And now let’s find out what the arbitration looks like for the Trace cache. Trace cache is an 8-channel partially associative cache working according to LRU algorithm. The preliminarily decoded micro-operations in Trace cache are already assigned two independent arrays of “next instruction pointers” – one for each logical processor. This shows each logical processor where exactly the next micro-operation for its thread is located.
Both logical processors compete for the Trace cache access each clock. If their requests come in simultaneously, the Trace cache access is granted in turns to each of them every other clock. In other words, the first one accesses the Trace cache on the first clock, the second – on the second, then the first one access Trace cache again on the third clock, etc. If one of the threads is stalled (of there are no decoded micro-operations in the Trace cache for this thread), then the second thread has the Trace cache at its full disposal.
The similar access scheme is used if there is a link to Microcode ROM in the Trace cache. The Microcode ROM access is arbitrated the same way as Trace cache access.
If the micro-operation the next-instruction-pointer flag is pointing at is not in the Trace cache, the request should go to L2 cache, and when the x86-command arrives from the L2 cache it should be decoded into the micro-operations. While we are working on obtaining the next x86 instruction, we should transform the virtual address of the micro-operation indicated by the next-instruction-pointer into the physical instruction address (because l2 cache works with physical addresses only). There is a special Instruction Translation Lookaside Buffer (I-TLB) used for this purpose. It receives the request from the Trace cache, translates the virtual address of the instruction into the physical one and sends the request into the L2 cache. The searched command is available in the L2 cache in most cases. It is then moved to a special streaming buffer of the corresponding logical processor (2 lines, 64 bytes each) and stays there until it is completely decoded and transferred to the trace cache.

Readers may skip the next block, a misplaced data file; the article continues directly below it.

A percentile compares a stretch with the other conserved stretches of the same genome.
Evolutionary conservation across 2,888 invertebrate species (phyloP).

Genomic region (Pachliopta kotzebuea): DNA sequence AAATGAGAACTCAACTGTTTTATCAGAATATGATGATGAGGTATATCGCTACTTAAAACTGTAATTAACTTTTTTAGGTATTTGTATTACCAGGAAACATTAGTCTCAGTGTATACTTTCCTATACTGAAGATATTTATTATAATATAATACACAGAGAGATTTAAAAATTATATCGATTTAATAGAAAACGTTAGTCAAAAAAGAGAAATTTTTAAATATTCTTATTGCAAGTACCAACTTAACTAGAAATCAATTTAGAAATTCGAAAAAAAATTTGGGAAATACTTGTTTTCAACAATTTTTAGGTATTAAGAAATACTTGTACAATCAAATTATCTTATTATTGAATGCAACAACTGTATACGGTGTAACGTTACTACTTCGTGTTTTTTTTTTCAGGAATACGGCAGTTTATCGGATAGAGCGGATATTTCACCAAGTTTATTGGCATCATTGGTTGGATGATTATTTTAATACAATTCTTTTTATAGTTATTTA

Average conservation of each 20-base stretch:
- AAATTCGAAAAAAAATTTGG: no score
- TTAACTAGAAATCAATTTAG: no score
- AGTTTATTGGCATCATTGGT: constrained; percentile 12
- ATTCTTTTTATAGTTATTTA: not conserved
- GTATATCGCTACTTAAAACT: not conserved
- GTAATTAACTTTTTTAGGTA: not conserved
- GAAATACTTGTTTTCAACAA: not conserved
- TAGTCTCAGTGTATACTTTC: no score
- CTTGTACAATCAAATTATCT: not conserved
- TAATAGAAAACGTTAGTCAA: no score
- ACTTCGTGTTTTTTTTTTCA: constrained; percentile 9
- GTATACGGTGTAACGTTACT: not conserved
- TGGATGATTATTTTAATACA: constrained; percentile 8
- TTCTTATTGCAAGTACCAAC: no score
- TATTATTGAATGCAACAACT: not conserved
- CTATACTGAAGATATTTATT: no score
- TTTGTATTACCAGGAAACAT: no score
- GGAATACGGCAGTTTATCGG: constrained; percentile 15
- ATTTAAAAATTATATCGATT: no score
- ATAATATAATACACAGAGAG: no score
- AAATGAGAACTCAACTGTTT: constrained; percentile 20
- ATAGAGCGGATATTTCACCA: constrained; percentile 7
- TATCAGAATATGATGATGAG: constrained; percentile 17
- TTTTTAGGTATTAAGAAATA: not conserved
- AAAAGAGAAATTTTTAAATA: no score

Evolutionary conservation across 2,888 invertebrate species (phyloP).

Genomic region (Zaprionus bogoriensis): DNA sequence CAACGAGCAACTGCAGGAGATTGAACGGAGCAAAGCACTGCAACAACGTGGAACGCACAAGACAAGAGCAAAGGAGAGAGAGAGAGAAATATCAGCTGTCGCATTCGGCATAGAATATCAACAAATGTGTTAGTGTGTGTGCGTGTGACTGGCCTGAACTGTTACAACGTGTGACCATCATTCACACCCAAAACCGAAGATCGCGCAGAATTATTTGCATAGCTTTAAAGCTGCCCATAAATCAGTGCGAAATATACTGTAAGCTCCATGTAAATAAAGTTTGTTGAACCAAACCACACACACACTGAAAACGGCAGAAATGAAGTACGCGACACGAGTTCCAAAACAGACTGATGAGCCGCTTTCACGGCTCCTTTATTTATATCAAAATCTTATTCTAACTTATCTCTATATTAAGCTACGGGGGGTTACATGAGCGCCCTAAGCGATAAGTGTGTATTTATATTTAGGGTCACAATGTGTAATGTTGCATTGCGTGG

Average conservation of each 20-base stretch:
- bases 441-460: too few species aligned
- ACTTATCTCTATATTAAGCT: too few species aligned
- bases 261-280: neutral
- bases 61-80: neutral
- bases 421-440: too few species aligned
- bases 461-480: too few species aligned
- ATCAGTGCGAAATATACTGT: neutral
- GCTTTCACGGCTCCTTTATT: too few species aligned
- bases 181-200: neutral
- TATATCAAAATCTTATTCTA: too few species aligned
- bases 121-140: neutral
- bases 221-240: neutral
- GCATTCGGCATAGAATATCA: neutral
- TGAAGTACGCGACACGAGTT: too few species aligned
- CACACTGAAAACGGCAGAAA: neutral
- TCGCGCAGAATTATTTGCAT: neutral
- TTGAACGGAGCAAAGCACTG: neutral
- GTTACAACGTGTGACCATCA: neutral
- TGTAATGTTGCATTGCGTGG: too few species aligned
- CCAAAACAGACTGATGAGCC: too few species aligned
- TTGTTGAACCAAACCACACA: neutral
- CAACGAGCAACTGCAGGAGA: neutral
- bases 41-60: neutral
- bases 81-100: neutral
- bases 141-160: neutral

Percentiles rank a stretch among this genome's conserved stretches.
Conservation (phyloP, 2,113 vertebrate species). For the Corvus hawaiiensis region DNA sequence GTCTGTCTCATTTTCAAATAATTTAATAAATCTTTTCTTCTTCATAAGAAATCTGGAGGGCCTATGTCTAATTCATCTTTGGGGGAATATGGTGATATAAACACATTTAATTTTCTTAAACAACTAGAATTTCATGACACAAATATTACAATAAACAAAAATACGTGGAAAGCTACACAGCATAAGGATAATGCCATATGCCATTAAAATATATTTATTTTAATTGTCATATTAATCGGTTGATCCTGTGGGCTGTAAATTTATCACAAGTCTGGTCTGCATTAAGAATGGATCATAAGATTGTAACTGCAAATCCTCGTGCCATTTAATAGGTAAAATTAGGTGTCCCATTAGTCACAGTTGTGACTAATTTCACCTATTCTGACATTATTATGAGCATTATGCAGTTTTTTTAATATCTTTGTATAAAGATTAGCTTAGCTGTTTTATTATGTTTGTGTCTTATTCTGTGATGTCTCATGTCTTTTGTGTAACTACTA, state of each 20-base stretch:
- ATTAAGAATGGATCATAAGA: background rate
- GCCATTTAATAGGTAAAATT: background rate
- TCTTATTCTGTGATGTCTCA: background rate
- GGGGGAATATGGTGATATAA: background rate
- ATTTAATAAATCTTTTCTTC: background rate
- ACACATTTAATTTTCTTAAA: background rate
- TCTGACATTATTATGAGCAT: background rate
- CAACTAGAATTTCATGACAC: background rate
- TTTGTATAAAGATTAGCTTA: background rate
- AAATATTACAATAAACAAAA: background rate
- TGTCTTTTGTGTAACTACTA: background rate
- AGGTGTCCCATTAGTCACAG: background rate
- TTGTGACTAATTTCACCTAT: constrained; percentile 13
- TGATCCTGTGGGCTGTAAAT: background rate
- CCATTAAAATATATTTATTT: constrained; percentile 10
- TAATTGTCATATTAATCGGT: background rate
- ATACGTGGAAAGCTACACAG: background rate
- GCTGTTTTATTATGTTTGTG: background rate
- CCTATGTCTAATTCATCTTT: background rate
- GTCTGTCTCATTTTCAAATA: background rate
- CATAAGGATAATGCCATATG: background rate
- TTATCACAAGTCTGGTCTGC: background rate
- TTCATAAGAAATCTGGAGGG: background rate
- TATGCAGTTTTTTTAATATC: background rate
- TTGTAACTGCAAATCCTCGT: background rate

Each logical processor has its own I-TLB table, i.e. this unit was duplicated when they implemented Hyper Threading support (the processor core scheme shown in the beginning of this chapter demonstrated exactly this additional I-TLB table). Moreover, each logical processor features its own set of next-instruction-pointers, which help to monitor the decoding of x86 commands.
The cache requests of the two logical processors are arbitrated according to the FIFO principle (the earlier request is processed first, all requests are processed in order of appearance).
The branch prediction unit is partially shared and partially duplicated. The return stack buffer is duplicated, because it is a small unit and moreover, the request/return addresses should be collected for each logical processor individually. The Branch History Table is also duplicated for each logical processor, because the prediction history should be monitored for each logical processor individually, too. Nevertheless, the global Branch Table is a general unit where each branch occurrence is marked with the individual index of the logical processor.